Study highlights a new threat to bees worldwide

01 November 2016

A recent study published in the Nature journal Scientific Reports highlights a newly identified virus – named Moku after the Hawaiian Island from which it was isolated – in the invasive wasp, Vespula pensylvanica. The research also warns that transmission of these kinds of viruses, especially from invasive species which can spread viruses to new locations, is a threat to pollinator health worldwide.

Particularly under threat are honey bees, which are as vital to our food systems as the crops they pollinate, and which are prone to a range of emergent diseases including Moku and Deformed wing virus (DWV).

The Moku virus was identified through a collaboration of institutes with complementary expertise.

Purnima Pachori of the Platforms & Pipelines Group at the Earlham Institute (EI) carried out the bioinformatics work of separating out host and viral genetic material, which allowed for the analysis and identification of the novel Moku virus led by Gideon Mordecai (based at the time at the Marine Biological Association (MBA), Plymouth).

“It’s brilliant that our computational biology expertise at EI could contribute to the characterisation of a new virus which can be a threat to pollinator health worldwide” said Purnima.

It was through work at the MBA that the true uniqueness of the Moku virus revealed itself. Gideon Mordecai said, “The use of next generation gene sequencing techniques has led to a rapid increase in virus discovery, and is a powerful tool for investigating the enormous diversity of viruses out there.”

The study has highlighted the importance of monitoring invasive species for broad-range viruses as well as the potential for transmission of these pathogens. Dr Declan Schroeder, Head of the Virus Ecology Group at the MBA explains: “The true significance of this discovery lies in the potential ramifications that a new biological invasion could cause. Could we be seeing history repeating itself?  Similar to the Spanish invasion of the Inca and Aztec empires in the sixteenth and seventeenth centuries, it was the smallpox and measles viruses that inflicted the most damage on the individuals of these populous nations. Here we are seeing an invasive wasp bringing in a new virus to honey bees.”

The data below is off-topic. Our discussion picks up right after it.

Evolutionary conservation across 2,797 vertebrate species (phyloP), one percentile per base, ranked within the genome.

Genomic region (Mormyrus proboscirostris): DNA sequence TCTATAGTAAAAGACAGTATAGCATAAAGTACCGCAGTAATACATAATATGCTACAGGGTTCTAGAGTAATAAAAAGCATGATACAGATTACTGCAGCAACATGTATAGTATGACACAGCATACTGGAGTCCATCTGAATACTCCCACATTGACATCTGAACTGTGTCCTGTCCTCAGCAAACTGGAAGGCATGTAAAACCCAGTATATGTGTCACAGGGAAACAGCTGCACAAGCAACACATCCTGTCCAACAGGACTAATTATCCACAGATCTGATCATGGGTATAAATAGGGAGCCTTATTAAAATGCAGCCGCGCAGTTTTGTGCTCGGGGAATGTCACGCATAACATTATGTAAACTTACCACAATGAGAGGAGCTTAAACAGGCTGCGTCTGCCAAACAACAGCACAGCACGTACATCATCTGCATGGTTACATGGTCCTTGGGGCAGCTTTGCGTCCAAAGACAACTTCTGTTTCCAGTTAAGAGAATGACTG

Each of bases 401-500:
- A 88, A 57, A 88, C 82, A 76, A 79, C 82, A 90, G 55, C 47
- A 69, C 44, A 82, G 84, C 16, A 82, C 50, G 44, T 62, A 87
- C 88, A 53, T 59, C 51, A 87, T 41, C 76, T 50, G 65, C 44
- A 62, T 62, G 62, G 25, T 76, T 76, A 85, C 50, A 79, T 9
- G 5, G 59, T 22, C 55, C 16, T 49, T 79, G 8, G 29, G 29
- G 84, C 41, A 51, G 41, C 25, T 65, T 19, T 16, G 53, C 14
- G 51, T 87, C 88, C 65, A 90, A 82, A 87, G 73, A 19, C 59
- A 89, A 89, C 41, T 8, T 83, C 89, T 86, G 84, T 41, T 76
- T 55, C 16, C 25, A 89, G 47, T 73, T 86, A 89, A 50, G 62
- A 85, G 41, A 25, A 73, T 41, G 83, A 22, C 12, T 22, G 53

The likelihood is that Moku has the ability to spread throughout the endemic population of honey bees in Hawaii. Gideon Mordecai concludes that “future challenges will be assessing the biological relevance of these novel pathogens and the role they play in the ecology of their hosts.”

Read more on this study in our article: Moku virus highlights potential threat to pollinators worldwide.

Notes to editors

For more information, please contact:

Hayley London

Marketing & Communications Officer, Earlham Institute (EI)

  • +44 (0)1603 450 107

hayley.london@earlham.ac.uk

The Earlham Institute (EI) is a world-leading research institute focusing on the development of genomics and computational biology. EI is based within the Norwich Research Park and is one of eight institutes that receive strategic funding from Biotechnology and Biological Science Research Council (BBSRC) - £6.45M in 2015/2016 - as well as support from other research funders. EI operates a National Capability to promote the application of genomics and bioinformatics to advance bioscience research and innovation.

EI offers a state of the art DNA sequencing facility, unique by its operation of multiple complementary technologies for data generation. The Institute is a UK hub for innovative bioinformatics through research, analysis and interpretation of multiple, complex data sets. It hosts one of the largest computing hardware facilities dedicated to life science research in Europe. It is also actively involved in developing novel platforms to provide access to computational tools and processing capacity for multiple academic and industrial users and promoting applications of computational Bioscience. Additionally, the Institute offers a training programme through courses and workshops, and an outreach programme targeting key stakeholders, and wider public audiences through dialogue and science communication activities.

www.earlham.ac.uk

The Marine Biological Association (MBA) is a professional body for marine scientists with some 1,400 members world-wide. Since 1884 the MBA has established itself as a leading marine biological research organization contributing to the work of several Nobel Laureates and over 170 Fellows of the Royal Society. In 2013, the MBA was awarded a Royal Charter in recognition of its long and eminent history and its status within the field of marine biology. The award strengthens the Association’s role in promoting marine biology as a discipline and in representing the interests of the marine biological community.

www.mba.ac.uk / @thembauk